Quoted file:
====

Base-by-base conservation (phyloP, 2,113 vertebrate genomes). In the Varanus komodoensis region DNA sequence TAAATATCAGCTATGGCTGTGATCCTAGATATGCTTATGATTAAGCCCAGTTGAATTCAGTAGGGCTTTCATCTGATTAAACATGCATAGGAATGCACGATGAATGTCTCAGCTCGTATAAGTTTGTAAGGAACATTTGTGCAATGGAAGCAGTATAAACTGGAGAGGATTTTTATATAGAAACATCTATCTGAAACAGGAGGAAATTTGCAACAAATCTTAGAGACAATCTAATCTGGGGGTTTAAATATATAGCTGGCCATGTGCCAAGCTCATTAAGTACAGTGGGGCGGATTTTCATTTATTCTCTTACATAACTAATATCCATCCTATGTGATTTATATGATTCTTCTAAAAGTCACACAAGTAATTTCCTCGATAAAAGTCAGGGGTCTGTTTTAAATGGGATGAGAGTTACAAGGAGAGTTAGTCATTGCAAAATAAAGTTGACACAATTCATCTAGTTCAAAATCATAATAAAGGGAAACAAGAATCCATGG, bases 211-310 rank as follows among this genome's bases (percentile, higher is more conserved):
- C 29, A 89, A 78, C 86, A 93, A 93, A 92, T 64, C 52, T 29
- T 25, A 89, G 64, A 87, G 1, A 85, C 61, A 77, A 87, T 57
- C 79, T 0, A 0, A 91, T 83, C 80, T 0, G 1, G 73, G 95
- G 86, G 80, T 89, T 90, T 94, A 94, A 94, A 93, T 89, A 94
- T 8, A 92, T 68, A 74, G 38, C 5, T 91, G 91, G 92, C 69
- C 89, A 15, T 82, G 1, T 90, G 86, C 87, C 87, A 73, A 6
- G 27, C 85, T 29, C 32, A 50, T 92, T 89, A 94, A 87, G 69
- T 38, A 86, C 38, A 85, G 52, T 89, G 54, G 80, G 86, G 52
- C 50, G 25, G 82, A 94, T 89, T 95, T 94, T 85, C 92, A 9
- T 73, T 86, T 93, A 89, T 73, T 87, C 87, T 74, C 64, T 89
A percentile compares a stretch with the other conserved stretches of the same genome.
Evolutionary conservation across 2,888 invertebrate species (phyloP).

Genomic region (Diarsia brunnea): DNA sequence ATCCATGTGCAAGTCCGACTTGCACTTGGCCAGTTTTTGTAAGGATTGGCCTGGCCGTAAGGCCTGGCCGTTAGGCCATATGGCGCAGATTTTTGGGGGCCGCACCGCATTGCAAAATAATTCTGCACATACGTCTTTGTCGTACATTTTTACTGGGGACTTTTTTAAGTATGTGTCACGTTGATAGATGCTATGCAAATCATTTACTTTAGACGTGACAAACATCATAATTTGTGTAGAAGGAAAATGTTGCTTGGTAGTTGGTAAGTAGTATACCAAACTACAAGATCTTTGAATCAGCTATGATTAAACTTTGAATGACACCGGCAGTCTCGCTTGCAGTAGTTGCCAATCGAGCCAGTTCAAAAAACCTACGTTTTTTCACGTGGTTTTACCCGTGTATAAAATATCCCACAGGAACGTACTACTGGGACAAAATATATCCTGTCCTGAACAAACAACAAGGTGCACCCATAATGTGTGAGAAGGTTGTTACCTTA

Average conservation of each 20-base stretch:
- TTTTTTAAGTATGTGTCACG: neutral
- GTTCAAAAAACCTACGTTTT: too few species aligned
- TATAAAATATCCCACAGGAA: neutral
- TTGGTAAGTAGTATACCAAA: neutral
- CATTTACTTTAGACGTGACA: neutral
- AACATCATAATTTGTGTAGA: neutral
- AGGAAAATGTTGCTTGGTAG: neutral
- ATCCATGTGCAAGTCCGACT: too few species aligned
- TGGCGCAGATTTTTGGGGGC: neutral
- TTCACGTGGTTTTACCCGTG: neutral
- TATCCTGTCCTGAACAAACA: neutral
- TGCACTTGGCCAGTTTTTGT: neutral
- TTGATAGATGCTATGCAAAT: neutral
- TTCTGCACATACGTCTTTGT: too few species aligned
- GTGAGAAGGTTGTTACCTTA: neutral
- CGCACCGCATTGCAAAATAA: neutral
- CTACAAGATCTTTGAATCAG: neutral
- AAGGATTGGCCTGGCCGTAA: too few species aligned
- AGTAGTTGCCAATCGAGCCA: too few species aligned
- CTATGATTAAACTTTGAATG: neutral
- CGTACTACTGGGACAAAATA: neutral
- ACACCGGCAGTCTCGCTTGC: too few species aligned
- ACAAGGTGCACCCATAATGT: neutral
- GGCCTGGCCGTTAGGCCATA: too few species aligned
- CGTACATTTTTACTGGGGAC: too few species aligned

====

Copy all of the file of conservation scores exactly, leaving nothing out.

Base-by-base conservation (phyloP, 2,113 vertebrate genomes). In the Varanus komodoensis region DNA sequence TAAATATCAGCTATGGCTGTGATCCTAGATATGCTTATGATTAAGCCCAGTTGAATTCAGTAGGGCTTTCATCTGATTAAACATGCATAGGAATGCACGATGAATGTCTCAGCTCGTATAAGTTTGTAAGGAACATTTGTGCAATGGAAGCAGTATAAACTGGAGAGGATTTTTATATAGAAACATCTATCTGAAACAGGAGGAAATTTGCAACAAATCTTAGAGACAATCTAATCTGGGGGTTTAAATATATAGCTGGCCATGTGCCAAGCTCATTAAGTACAGTGGGGCGGATTTTCATTTATTCTCTTACATAACTAATATCCATCCTATGTGATTTATATGATTCTTCTAAAAGTCACACAAGTAATTTCCTCGATAAAAGTCAGGGGTCTGTTTTAAATGGGATGAGAGTTACAAGGAGAGTTAGTCATTGCAAAATAAAGTTGACACAATTCATCTAGTTCAAAATCATAATAAAGGGAAACAAGAATCCATGG, bases 211-310 rank as follows among this genome's bases (percentile, higher is more conserved):
- C 29, A 89, A 78, C 86, A 93, A 93, A 92, T 64, C 52, T 29
- T 25, A 89, G 64, A 87, G 1, A 85, C 61, A 77, A 87, T 57
- C 79, T 0, A 0, A 91, T 83, C 80, T 0, G 1, G 73, G 95
- G 86, G 80, T 89, T 90, T 94, A 94, A 94, A 93, T 89, A 94
- T 8, A 92, T 68, A 74, G 38, C 5, T 91, G 91, G 92, C 69
- C 89, A 15, T 82, G 1, T 90, G 86, C 87, C 87, A 73, A 6
- G 27, C 85, T 29, C 32, A 50, T 92, T 89, A 94, A 87, G 69
- T 38, A 86, C 38, A 85, G 52, T 89, G 54, G 80, G 86, G 52
- C 50, G 25, G 82, A 94, T 89, T 95, T 94, T 85, C 92, A 9
- T 73, T 86, T 93, A 89, T 73, T 87, C 87, T 74, C 64, T 89
A percentile compares a stretch with the other conserved stretches of the same genome.
Evolutionary conservation across 2,888 invertebrate species (phyloP).

Genomic region (Diarsia brunnea): DNA sequence ATCCATGTGCAAGTCCGACTTGCACTTGGCCAGTTTTTGTAAGGATTGGCCTGGCCGTAAGGCCTGGCCGTTAGGCCATATGGCGCAGATTTTTGGGGGCCGCACCGCATTGCAAAATAATTCTGCACATACGTCTTTGTCGTACATTTTTACTGGGGACTTTTTTAAGTATGTGTCACGTTGATAGATGCTATGCAAATCATTTACTTTAGACGTGACAAACATCATAATTTGTGTAGAAGGAAAATGTTGCTTGGTAGTTGGTAAGTAGTATACCAAACTACAAGATCTTTGAATCAGCTATGATTAAACTTTGAATGACACCGGCAGTCTCGCTTGCAGTAGTTGCCAATCGAGCCAGTTCAAAAAACCTACGTTTTTTCACGTGGTTTTACCCGTGTATAAAATATCCCACAGGAACGTACTACTGGGACAAAATATATCCTGTCCTGAACAAACAACAAGGTGCACCCATAATGTGTGAGAAGGTTGTTACCTTA

Average conservation of each 20-base stretch:
- TTTTTTAAGTATGTGTCACG: neutral
- GTTCAAAAAACCTACGTTTT: too few species aligned
- TATAAAATATCCCACAGGAA: neutral
- TTGGTAAGTAGTATACCAAA: neutral
- CATTTACTTTAGACGTGACA: neutral
- AACATCATAATTTGTGTAGA: neutral
- AGGAAAATGTTGCTTGGTAG: neutral
- ATCCATGTGCAAGTCCGACT: too few species aligned
- TGGCGCAGATTTTTGGGGGC: neutral
- TTCACGTGGTTTTACCCGTG: neutral
- TATCCTGTCCTGAACAAACA: neutral
- TGCACTTGGCCAGTTTTTGT: neutral
- TTGATAGATGCTATGCAAAT: neutral
- TTCTGCACATACGTCTTTGT: too few species aligned
- GTGAGAAGGTTGTTACCTTA: neutral
- CGCACCGCATTGCAAAATAA: neutral
- CTACAAGATCTTTGAATCAG: neutral
- AAGGATTGGCCTGGCCGTAA: too few species aligned
- AGTAGTTGCCAATCGAGCCA: too few species aligned
- CTATGATTAAACTTTGAATG: neutral
- CGTACTACTGGGACAAAATA: neutral
- ACACCGGCAGTCTCGCTTGC: too few species aligned
- ACAAGGTGCACCCATAATGT: neutral
- GGCCTGGCCGTTAGGCCATA: too few species aligned
- CGTACATTTTTACTGGGGAC: too few species aligned